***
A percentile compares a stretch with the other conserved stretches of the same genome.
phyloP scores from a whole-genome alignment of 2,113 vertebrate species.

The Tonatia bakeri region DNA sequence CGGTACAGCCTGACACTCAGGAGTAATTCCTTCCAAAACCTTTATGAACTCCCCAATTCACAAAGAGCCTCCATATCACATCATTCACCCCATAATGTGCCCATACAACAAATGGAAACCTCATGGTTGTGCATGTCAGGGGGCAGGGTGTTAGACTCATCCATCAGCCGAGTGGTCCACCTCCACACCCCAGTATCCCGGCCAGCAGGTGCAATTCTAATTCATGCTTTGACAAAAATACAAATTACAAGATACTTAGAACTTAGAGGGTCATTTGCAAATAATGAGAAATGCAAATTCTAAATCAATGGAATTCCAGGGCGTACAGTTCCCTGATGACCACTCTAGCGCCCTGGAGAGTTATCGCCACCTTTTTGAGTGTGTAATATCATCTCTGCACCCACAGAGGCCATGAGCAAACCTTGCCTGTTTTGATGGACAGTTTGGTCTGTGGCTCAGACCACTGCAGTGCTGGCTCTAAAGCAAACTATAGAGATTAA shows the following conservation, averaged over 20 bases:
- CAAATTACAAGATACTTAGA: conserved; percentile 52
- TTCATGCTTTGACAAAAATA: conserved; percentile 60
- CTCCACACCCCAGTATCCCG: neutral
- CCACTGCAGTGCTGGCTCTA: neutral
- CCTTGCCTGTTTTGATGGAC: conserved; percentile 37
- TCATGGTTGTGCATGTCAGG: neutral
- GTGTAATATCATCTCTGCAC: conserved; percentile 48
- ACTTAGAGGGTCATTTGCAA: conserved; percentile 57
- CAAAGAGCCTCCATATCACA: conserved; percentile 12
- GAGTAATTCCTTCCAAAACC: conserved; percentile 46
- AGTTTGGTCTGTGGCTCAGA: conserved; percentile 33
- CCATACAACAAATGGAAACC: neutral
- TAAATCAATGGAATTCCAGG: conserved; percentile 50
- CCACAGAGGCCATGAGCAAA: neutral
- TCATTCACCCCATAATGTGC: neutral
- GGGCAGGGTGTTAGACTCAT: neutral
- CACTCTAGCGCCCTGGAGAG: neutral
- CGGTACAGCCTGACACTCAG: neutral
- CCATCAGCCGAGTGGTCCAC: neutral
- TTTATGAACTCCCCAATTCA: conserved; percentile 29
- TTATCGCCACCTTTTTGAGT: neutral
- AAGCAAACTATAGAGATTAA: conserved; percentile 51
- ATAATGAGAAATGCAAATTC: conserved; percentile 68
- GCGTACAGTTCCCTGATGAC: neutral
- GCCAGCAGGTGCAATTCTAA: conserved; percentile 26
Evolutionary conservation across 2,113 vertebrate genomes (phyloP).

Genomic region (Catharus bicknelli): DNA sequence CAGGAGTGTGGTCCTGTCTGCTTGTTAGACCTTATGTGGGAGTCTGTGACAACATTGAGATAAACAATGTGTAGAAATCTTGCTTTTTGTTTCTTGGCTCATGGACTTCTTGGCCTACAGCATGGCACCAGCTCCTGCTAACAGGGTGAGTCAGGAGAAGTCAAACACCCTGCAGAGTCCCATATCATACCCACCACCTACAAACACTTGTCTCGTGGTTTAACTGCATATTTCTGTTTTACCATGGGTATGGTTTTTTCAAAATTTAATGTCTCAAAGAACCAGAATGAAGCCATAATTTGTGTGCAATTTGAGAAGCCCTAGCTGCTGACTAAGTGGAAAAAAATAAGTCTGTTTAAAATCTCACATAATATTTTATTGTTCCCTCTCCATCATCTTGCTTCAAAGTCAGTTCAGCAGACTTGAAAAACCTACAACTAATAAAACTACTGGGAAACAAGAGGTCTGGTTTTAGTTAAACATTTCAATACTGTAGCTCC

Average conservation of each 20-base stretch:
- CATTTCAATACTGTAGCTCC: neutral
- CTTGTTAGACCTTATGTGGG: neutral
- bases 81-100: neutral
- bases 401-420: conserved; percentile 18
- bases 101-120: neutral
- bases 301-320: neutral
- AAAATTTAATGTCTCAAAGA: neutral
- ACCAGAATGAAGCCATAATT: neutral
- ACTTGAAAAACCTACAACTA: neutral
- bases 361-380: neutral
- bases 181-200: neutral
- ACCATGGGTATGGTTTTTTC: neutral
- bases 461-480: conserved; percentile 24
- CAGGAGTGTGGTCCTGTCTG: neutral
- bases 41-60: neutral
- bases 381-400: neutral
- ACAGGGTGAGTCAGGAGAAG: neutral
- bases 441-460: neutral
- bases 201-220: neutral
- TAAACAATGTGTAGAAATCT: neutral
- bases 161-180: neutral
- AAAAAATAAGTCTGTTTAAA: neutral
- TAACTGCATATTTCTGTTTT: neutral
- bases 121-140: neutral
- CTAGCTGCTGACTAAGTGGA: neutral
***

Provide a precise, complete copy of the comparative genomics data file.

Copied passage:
A percentile compares a stretch with the other conserved stretches of the same genome.
phyloP scores from a whole-genome alignment of 2,113 vertebrate species.

The Tonatia bakeri region DNA sequence CGGTACAGCCTGACACTCAGGAGTAATTCCTTCCAAAACCTTTATGAACTCCCCAATTCACAAAGAGCCTCCATATCACATCATTCACCCCATAATGTGCCCATACAACAAATGGAAACCTCATGGTTGTGCATGTCAGGGGGCAGGGTGTTAGACTCATCCATCAGCCGAGTGGTCCACCTCCACACCCCAGTATCCCGGCCAGCAGGTGCAATTCTAATTCATGCTTTGACAAAAATACAAATTACAAGATACTTAGAACTTAGAGGGTCATTTGCAAATAATGAGAAATGCAAATTCTAAATCAATGGAATTCCAGGGCGTACAGTTCCCTGATGACCACTCTAGCGCCCTGGAGAGTTATCGCCACCTTTTTGAGTGTGTAATATCATCTCTGCACCCACAGAGGCCATGAGCAAACCTTGCCTGTTTTGATGGACAGTTTGGTCTGTGGCTCAGACCACTGCAGTGCTGGCTCTAAAGCAAACTATAGAGATTAA shows the following conservation, averaged over 20 bases:
- CAAATTACAAGATACTTAGA: conserved; percentile 52
- TTCATGCTTTGACAAAAATA: conserved; percentile 60
- CTCCACACCCCAGTATCCCG: neutral
- CCACTGCAGTGCTGGCTCTA: neutral
- CCTTGCCTGTTTTGATGGAC: conserved; percentile 37
- TCATGGTTGTGCATGTCAGG: neutral
- GTGTAATATCATCTCTGCAC: conserved; percentile 48
- ACTTAGAGGGTCATTTGCAA: conserved; percentile 57
- CAAAGAGCCTCCATATCACA: conserved; percentile 12
- GAGTAATTCCTTCCAAAACC: conserved; percentile 46
- AGTTTGGTCTGTGGCTCAGA: conserved; percentile 33
- CCATACAACAAATGGAAACC: neutral
- TAAATCAATGGAATTCCAGG: conserved; percentile 50
- CCACAGAGGCCATGAGCAAA: neutral
- TCATTCACCCCATAATGTGC: neutral
- GGGCAGGGTGTTAGACTCAT: neutral
- CACTCTAGCGCCCTGGAGAG: neutral
- CGGTACAGCCTGACACTCAG: neutral
- CCATCAGCCGAGTGGTCCAC: neutral
- TTTATGAACTCCCCAATTCA: conserved; percentile 29
- TTATCGCCACCTTTTTGAGT: neutral
- AAGCAAACTATAGAGATTAA: conserved; percentile 51
- ATAATGAGAAATGCAAATTC: conserved; percentile 68
- GCGTACAGTTCCCTGATGAC: neutral
- GCCAGCAGGTGCAATTCTAA: conserved; percentile 26
Evolutionary conservation across 2,113 vertebrate genomes (phyloP).

Genomic region (Catharus bicknelli): DNA sequence CAGGAGTGTGGTCCTGTCTGCTTGTTAGACCTTATGTGGGAGTCTGTGACAACATTGAGATAAACAATGTGTAGAAATCTTGCTTTTTGTTTCTTGGCTCATGGACTTCTTGGCCTACAGCATGGCACCAGCTCCTGCTAACAGGGTGAGTCAGGAGAAGTCAAACACCCTGCAGAGTCCCATATCATACCCACCACCTACAAACACTTGTCTCGTGGTTTAACTGCATATTTCTGTTTTACCATGGGTATGGTTTTTTCAAAATTTAATGTCTCAAAGAACCAGAATGAAGCCATAATTTGTGTGCAATTTGAGAAGCCCTAGCTGCTGACTAAGTGGAAAAAAATAAGTCTGTTTAAAATCTCACATAATATTTTATTGTTCCCTCTCCATCATCTTGCTTCAAAGTCAGTTCAGCAGACTTGAAAAACCTACAACTAATAAAACTACTGGGAAACAAGAGGTCTGGTTTTAGTTAAACATTTCAATACTGTAGCTCC

Average conservation of each 20-base stretch:
- CATTTCAATACTGTAGCTCC: neutral
- CTTGTTAGACCTTATGTGGG: neutral
- bases 81-100: neutral
- bases 401-420: conserved; percentile 18
- bases 101-120: neutral
- bases 301-320: neutral
- AAAATTTAATGTCTCAAAGA: neutral
- ACCAGAATGAAGCCATAATT: neutral
- ACTTGAAAAACCTACAACTA: neutral
- bases 361-380: neutral
- bases 181-200: neutral
- ACCATGGGTATGGTTTTTTC: neutral
- bases 461-480: conserved; percentile 24
- CAGGAGTGTGGTCCTGTCTG: neutral
- bases 41-60: neutral
- bases 381-400: neutral
- ACAGGGTGAGTCAGGAGAAG: neutral
- bases 441-460: neutral
- bases 201-220: neutral
- TAAACAATGTGTAGAAATCT: neutral
- bases 161-180: neutral
- AAAAAATAAGTCTGTTTAAA: neutral
- TAACTGCATATTTCTGTTTT: neutral
- bases 121-140: neutral
- CTAGCTGCTGACTAAGTGGA: neutral